Land surveying can be defined as a scientific or legally sufficient method to determine the location of points on the surface of the earth, the angles formed by such points, the distance between them. According to historical records, land surveying was practiced by the ancient Egyptians even prior to the construction of the Great Pyramids. Surveyors in ancient Egypt and other people interested in civil law recognized the importance of surveying in civilized society and began keeping a registry of land surveys as early as 3000 BC.

As a scientific method of inquiry and research, land surveys incorporate elements of geometry, physics, math, engineering, and law into their determination. Land surveys satisfy important needs in many fields. For example, topographic surveys are used by geologists and cartographers in order to create elevation maps. Archaeologists refer to current and historic surveys prior to conducting excavations.

Engineers and builders will not risk beginning a new construction project without reliable surveys onsite. Real estate and mortgage professionals require knowledge of land boundaries and precisely where a building structure is located prior to closing a transaction. Title insurers, attorneys, and judges depend on the accuracy of legal descriptions provided by a land survey in order to resolve property litigation issues.

The basic legal purpose of land surveying is to determine boundaries. This can be accomplished by establishing where the metes and bounds of land begin and end. Civilized society has depended on the accuracy of land boundaries to respect the borders of sovereign states, jurisdictions, municipalities, land use planning, and private property. To this extent, different types of land surveys are used these days to recognize and respect boundaries.

American Land Title Association (ALTA) survey

In the United States, the real estate and mortgage lending industries rely on whether the title to a property can be insured or if it is ¨marketable¨. This means whether an insurance company would consider taking the risk of issuing a policy insuring ownership, or if the land and structures attached to it can be readily transferred without fear of outside claims. The American Land Title Institute, along with the American Congress on Surveying and Mapping and the National Society of Professional Surveyors, have adopted and developed a set of minimum standard detail requirements for land surveys to be used in any legal matters pertaining to the transfer and conveyance of real estate. The ALTA survey is essentially a boundary survey that meets and exceeds the standards set in different states. In most cases, ALTA surveys are thought of being legally sufficient. These comprehensive surveys require written authorization from the client. Many important issues are addressed in ALTA surveys: boundaries, structural location, easements, encroachments, estoppels, etc.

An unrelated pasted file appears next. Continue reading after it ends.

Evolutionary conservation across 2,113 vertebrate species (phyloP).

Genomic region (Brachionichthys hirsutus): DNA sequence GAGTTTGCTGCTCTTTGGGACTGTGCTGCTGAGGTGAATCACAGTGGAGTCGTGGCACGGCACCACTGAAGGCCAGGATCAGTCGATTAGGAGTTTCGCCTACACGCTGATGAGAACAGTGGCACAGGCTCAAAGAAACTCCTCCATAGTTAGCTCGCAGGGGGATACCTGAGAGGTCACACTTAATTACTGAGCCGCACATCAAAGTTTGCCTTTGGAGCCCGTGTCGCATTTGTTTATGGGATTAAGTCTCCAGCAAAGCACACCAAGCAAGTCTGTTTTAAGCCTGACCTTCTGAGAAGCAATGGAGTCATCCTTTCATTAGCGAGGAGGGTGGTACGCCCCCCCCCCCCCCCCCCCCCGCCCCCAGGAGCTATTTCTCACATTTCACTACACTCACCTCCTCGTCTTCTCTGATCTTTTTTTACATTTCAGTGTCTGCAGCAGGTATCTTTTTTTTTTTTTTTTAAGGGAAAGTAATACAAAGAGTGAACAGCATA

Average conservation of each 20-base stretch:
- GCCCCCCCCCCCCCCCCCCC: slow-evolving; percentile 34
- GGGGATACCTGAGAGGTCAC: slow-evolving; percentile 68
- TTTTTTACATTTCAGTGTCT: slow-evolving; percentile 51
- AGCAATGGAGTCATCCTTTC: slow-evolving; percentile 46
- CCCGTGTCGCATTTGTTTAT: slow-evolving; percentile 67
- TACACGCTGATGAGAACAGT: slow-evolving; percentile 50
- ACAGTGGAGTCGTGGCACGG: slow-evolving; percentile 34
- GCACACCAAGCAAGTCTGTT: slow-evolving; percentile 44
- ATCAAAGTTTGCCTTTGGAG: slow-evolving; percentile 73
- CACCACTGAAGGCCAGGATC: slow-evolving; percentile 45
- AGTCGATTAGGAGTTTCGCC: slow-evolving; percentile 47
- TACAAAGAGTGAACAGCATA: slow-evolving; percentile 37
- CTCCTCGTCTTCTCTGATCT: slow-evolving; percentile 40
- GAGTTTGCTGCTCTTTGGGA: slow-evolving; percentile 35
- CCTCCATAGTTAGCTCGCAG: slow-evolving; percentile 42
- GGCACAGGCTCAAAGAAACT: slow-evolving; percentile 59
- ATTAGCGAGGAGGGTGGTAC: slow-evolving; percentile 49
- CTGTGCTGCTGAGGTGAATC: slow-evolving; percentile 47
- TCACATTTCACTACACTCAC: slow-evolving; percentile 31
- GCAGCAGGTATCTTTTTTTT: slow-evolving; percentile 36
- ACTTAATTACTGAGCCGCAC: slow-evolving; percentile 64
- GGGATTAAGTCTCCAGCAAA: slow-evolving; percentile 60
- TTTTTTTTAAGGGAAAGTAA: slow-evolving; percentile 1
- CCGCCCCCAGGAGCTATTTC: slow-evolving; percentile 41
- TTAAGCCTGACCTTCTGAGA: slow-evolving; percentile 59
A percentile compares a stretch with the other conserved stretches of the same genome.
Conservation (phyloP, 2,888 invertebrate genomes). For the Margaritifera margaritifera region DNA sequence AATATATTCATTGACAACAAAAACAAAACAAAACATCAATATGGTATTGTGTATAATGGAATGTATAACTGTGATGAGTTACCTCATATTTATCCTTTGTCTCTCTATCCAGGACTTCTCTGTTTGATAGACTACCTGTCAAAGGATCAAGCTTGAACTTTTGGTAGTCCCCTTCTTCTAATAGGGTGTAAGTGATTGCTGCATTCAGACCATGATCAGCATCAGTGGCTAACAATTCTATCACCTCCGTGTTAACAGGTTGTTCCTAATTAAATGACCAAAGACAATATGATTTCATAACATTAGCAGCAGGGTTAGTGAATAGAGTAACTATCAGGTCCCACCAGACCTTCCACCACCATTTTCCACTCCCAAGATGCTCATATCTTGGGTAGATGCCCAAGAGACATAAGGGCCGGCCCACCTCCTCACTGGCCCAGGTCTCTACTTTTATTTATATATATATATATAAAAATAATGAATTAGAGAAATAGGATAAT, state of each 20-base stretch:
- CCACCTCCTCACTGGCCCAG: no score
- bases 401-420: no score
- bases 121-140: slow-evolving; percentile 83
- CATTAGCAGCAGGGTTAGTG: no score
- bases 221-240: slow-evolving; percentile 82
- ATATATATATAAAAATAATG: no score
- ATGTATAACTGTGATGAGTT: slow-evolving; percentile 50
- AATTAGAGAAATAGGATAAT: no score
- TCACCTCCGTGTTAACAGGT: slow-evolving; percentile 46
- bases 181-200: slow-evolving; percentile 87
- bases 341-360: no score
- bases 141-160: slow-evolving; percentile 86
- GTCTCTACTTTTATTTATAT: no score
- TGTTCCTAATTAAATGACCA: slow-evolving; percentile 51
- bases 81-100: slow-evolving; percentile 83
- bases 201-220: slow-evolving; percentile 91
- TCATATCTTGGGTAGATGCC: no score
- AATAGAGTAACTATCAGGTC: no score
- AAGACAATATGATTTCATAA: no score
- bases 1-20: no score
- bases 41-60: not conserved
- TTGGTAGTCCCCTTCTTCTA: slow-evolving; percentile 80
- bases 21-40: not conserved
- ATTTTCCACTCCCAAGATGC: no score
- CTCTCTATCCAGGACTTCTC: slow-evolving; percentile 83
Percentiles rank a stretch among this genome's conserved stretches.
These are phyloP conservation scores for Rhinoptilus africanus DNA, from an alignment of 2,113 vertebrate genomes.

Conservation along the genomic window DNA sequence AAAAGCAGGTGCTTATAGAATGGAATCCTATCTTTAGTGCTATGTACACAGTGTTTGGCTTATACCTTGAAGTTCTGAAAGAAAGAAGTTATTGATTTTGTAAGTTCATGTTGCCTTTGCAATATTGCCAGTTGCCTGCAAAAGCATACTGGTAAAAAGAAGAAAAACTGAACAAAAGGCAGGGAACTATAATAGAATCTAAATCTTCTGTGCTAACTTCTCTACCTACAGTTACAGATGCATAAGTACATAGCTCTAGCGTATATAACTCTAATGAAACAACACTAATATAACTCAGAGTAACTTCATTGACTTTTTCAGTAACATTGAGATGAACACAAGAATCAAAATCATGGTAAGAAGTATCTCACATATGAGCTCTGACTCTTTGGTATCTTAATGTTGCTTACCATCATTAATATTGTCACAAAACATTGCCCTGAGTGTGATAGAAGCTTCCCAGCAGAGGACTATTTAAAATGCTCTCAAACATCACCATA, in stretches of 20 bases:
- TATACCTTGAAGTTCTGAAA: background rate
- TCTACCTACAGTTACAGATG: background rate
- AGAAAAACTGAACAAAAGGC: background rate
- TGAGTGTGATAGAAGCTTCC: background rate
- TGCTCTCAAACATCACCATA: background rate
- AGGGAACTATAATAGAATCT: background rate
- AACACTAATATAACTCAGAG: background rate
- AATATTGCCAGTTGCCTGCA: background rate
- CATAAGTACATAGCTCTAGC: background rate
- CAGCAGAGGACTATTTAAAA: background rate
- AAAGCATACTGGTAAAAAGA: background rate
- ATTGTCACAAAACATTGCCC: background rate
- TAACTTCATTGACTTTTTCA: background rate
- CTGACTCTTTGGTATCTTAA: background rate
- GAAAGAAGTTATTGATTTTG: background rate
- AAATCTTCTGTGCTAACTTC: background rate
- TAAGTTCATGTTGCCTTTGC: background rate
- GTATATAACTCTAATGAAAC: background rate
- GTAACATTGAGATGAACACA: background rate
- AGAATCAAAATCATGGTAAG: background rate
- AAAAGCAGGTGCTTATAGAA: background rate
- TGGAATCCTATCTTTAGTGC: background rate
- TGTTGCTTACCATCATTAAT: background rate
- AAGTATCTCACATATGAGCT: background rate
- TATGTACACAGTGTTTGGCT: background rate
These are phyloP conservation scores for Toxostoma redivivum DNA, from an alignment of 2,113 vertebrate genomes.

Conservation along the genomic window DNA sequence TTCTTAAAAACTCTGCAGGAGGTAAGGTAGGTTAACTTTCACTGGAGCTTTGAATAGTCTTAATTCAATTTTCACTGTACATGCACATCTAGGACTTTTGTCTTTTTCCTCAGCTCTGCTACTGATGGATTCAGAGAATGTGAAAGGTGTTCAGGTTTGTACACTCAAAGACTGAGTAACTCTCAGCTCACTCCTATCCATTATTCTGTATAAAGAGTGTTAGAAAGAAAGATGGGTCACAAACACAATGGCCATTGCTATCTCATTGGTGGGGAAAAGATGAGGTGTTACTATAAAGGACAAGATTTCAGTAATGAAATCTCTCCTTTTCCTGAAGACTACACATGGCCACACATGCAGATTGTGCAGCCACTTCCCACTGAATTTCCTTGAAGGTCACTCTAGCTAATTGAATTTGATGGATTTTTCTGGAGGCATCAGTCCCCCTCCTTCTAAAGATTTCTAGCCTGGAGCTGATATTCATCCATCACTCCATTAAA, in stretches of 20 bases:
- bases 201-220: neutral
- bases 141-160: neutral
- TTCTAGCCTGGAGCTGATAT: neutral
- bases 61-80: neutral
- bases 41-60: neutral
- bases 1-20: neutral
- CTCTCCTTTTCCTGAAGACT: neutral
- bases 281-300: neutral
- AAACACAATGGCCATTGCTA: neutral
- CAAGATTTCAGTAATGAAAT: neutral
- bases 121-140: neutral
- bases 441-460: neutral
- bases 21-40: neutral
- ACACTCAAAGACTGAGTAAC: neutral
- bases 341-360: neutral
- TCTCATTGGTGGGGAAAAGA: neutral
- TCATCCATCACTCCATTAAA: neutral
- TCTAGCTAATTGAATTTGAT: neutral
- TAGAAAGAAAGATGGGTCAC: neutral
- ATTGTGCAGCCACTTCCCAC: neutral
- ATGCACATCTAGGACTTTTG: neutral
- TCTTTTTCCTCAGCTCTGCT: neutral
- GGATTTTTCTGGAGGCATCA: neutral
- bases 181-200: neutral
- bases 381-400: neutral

Cadastral survey

All countries in the world posses some type of land registry records system that identifies boundaries. In the United States, for example, the Public Land Survey System keeps plats, diagrams, sketches, maps, and other documents that establish the boundaries of all public and governmental use lands in the country. This is known as a cadastral system. Local governments have an interest in land surveying for the purpose of taxation. A cadastral survey is a search conducted from records kept in a public land record registry. Comprehensive land surveys such as the ALTA include cadastral surveying.

Boundary survey

Government offices that issue building permits will often require a minimum of a boundary survey or sketch prior to granting commencement of construction work. The property lines must be clearly defined in these surveys in order to spot possible issues such as easements and encroachments.

Site planning survey

In addition to identifying boundaries and obtaining the required building permits, architects and engineers will need a topographic survey that identifies elevation features in order to create a site plan. Construction of tall structures often requires the review of site planning surveys prior to breaking ground.

Subdivision survey

The construction of new housing complexes that include several units arranged in neighborhood blocks often requires that a tract of parcel of land be divided into smaller parts. To this effect, a subdivision survey that includes topographical elements must be used. This type of survey is not only used for construction purposes. Lot design, drainage, street access, landscaping, utility mapping, and recording are also dependent on subdivision surveys.

Mortgage inspection

In certain mortgage lending operations, a simple review of existing surveys, public records, and other legal documents may be sufficient to prove ownership, easements, and/or encroachments. While mortgage inspections may include a sketch and even indicate boundaries, these are not true surveys.

GPS survey

The rising popularity of geographical positioning systems has found its way in land surveying. While GPS surveys are not as complete as ALTA surveys, they are being used for urban planning and to augment the cadastral recording systems. The useful Geographic and Land Information Systems rely on GPS data, and these systems are increasingly being used as reference by land surveyors.

Court Exhibit or Judicial Survey

In property litigation, a court may appoint an expert land surveyor to provide careful and detailed analysis of legal descriptions, prior surveys, maps, recorded documents, and other existing evidence in order to settle a dispute over real estate.

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